Thu. Dec 7th, 2023
Finding our place in nature

Today’s post comes from Heather Greenwood Davis, travel writer and new camper.

We forgot the kettle. For real campers, it wouldn’t be a big deal. Real campers would know how to start a fire; Real campers would have thought to bring a pot.

But I’m not a real camper and I’m a coffee lover, so this could have been a problem.

Fortunately, I know enough about my strengths and weaknesses to arrange this camping experience in one of the covered lodges at Bonnechere Provincial Park. The perfect step between tent camping and staying in a cabin, our log cabin offers the warmth and security of a roof and four walls, but just some of the modern conveniences we’re used to.

Outside the wooden cabin with sign.

While there is no kettle, there is a microwave, small fridge, beds and a table. There is also electricity, so if I had been a little better prepared, we could have packed and brought a kettle.

Plus, despite the tall trees, wooded forest, and dirt road that brought us here, the truth is that we are really only a 30-minute drive from a hardware store in Barry’s Bay.

It’s the kind of realization that makes you sit down, take a sip of your microwaved coffee and water, and get down to business to see what all the fuss about nature is about.

Healthy Parks Healthy People

Family selfie in front of the water.Heather Greenwood Davis and her family

While it is true that the covered accommodation was what convinced me, the possibility of escaping the city for a few days is what attracted me here. Especially after knowing the hHealthy Parks Healthy People program.

The program is part of an Ontario Parks initiative to bring more people closer to nature. They have some very compelling research to back them up. Among their findings:

  • People in regular contact with nature have a 30% lower risk of colon cancer and a 50% lower risk of heart attacks and diabetes.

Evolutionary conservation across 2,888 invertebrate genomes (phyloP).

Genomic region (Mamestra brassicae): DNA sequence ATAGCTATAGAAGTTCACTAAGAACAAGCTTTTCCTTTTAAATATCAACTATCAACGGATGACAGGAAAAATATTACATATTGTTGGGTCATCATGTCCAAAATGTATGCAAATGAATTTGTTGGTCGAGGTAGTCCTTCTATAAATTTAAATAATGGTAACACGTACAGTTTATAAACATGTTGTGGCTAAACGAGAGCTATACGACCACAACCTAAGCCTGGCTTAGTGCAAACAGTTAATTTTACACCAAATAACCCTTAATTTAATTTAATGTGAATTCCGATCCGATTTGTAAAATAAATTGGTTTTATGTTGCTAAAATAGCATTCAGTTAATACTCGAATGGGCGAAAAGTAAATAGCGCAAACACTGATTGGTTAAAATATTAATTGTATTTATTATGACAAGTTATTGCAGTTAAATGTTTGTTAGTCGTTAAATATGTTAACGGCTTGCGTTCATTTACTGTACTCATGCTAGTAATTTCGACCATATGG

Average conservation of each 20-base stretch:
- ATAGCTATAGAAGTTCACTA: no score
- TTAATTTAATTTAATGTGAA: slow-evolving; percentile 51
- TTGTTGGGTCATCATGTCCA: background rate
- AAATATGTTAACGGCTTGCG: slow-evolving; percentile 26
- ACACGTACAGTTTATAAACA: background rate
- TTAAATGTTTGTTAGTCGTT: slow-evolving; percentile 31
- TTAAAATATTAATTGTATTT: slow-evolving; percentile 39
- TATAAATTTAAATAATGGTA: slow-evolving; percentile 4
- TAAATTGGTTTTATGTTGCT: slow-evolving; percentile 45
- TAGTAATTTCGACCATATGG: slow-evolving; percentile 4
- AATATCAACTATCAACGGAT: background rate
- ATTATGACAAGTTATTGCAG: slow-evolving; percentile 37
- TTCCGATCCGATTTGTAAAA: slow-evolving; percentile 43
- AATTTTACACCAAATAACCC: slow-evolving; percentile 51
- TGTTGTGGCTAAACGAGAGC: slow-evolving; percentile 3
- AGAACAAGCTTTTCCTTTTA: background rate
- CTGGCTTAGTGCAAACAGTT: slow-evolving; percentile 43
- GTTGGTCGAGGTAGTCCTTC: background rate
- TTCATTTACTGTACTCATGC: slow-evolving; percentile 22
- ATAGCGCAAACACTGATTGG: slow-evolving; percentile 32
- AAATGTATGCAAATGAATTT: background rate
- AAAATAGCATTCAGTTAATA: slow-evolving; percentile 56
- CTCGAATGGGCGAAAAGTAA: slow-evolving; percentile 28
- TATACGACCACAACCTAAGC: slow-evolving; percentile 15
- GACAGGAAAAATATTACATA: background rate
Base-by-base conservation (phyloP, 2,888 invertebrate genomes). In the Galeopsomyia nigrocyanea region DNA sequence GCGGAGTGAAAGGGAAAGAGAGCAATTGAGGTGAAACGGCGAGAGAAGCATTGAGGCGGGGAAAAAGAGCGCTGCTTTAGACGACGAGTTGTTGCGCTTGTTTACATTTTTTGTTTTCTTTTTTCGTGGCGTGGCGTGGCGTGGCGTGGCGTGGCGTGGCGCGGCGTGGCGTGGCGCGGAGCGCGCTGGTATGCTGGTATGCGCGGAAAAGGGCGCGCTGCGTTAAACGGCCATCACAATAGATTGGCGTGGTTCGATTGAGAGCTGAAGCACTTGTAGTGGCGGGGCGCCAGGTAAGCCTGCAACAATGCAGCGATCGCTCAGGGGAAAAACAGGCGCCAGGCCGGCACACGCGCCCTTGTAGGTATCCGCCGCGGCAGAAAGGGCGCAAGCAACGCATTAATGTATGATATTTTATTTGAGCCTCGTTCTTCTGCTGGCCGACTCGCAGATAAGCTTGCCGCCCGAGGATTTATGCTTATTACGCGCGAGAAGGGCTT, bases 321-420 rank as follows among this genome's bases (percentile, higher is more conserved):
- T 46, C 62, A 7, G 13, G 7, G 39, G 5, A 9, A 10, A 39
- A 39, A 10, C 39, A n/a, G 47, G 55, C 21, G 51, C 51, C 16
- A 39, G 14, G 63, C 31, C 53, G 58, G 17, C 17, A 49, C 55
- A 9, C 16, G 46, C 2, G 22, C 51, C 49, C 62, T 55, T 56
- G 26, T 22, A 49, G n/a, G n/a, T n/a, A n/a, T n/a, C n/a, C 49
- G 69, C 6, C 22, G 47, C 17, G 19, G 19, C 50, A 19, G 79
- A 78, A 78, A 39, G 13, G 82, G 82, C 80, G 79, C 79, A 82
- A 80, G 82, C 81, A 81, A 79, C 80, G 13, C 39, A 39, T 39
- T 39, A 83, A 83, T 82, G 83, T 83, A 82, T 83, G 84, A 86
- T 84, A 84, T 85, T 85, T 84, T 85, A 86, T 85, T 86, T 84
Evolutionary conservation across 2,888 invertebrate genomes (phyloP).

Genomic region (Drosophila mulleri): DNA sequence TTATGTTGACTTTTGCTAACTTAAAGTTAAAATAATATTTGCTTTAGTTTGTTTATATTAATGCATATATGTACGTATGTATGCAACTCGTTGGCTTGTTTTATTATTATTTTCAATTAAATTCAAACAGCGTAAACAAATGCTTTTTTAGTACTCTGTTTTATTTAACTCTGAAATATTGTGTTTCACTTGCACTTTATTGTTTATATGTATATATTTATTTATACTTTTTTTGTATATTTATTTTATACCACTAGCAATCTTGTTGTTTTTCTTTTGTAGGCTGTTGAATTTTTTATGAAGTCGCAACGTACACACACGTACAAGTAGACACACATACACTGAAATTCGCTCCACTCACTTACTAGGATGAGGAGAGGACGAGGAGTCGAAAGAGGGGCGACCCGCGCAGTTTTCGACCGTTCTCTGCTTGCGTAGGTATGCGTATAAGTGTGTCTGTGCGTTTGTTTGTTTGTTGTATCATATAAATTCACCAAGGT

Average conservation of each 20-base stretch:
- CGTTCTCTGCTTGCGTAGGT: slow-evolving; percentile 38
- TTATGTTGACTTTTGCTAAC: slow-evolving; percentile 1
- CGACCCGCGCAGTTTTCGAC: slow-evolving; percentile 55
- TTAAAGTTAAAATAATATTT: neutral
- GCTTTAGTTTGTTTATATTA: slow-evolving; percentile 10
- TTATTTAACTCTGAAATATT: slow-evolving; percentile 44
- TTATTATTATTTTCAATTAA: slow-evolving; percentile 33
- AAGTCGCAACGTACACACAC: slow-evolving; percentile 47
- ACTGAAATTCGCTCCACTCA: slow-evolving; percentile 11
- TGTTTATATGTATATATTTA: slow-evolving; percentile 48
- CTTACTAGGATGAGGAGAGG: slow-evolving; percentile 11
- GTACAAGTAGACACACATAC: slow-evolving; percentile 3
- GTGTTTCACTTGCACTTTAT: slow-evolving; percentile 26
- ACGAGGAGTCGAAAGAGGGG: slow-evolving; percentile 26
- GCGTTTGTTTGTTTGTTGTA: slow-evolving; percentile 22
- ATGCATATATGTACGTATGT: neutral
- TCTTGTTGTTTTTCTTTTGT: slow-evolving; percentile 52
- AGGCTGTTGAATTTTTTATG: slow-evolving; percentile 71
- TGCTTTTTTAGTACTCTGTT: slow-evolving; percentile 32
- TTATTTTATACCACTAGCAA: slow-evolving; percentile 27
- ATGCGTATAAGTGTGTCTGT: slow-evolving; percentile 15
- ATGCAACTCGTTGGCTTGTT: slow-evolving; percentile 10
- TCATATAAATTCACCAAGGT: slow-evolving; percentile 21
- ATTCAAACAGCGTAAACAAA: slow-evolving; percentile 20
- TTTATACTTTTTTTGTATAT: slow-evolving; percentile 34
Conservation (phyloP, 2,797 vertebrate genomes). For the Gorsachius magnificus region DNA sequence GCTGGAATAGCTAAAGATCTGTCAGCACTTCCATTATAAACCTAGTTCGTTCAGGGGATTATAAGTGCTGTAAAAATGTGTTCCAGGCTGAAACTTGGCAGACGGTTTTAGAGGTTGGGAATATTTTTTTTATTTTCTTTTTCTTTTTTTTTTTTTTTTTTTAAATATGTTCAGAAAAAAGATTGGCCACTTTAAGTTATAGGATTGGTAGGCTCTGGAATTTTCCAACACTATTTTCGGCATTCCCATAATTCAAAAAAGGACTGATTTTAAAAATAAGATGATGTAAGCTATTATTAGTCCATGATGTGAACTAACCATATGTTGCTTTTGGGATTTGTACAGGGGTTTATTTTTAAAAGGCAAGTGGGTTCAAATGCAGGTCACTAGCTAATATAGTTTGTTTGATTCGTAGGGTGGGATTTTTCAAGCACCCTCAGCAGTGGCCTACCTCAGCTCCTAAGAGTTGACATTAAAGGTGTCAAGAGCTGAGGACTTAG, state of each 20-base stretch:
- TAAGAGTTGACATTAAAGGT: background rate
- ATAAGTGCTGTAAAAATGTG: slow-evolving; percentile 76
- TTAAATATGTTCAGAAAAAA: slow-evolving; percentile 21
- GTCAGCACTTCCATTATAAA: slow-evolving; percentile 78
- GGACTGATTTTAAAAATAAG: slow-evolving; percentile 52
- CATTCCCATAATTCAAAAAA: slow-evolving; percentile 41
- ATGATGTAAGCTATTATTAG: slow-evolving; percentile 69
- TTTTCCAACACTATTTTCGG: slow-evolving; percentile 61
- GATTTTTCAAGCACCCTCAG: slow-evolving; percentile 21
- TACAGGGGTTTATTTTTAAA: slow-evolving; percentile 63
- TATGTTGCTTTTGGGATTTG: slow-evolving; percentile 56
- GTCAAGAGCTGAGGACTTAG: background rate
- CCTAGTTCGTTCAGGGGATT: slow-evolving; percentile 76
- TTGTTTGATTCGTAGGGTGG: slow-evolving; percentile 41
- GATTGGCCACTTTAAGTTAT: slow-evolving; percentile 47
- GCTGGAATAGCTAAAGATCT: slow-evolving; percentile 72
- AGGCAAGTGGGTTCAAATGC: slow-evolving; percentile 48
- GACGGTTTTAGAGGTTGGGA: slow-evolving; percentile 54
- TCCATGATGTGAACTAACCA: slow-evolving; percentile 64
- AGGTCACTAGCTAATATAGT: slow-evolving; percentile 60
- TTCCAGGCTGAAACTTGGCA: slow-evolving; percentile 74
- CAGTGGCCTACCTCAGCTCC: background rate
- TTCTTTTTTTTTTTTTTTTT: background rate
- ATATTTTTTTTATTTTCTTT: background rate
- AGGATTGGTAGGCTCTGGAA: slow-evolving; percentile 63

• A two-hour walk in the forest is enough to improve sleep quality and reduce sleep problems.
  • School-aged children should get at least 60 minutes of exercise a day.

There are others, but it was these three that prompted me to take my parents and my 13-year-old son Cameron on the trip.

I am part of the “sandwich” generation, that time of life in which both parents are elderly and children are teenagers. And for the first time I discovered that my worries now go in both directions. I want to protect both my past and my future, and if a trip to the woods helps me with that, I’m willing to give up some comforts to make that happen.

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Luckily, he didn’t need convincing.

None of them were worried about how comfortable our cabin would be; The three of them were here to live an adventure. Every day, they found him together: first wading, then jumping in and out of the waters of Round Lake, then making birdies with their rackets on the beach. They worked together to make scrambled eggs in the morning and flip burgers at night. They fought over Scrabble words and hit dominoes on picnic tables, taunting each other with victories.

Dominoes and polaroids

We have time for each other here and as I watch them create memories, I realize that camping doesn’t have to be limited to an external interpretation.

They experienced true joy in the found time that letting go of our attachments (yes, even the teapot) can bring.

My parents don’t fight for my son’s attention, nor does he fight for theirs. There’s nothing here but time for each other. And that’s enough.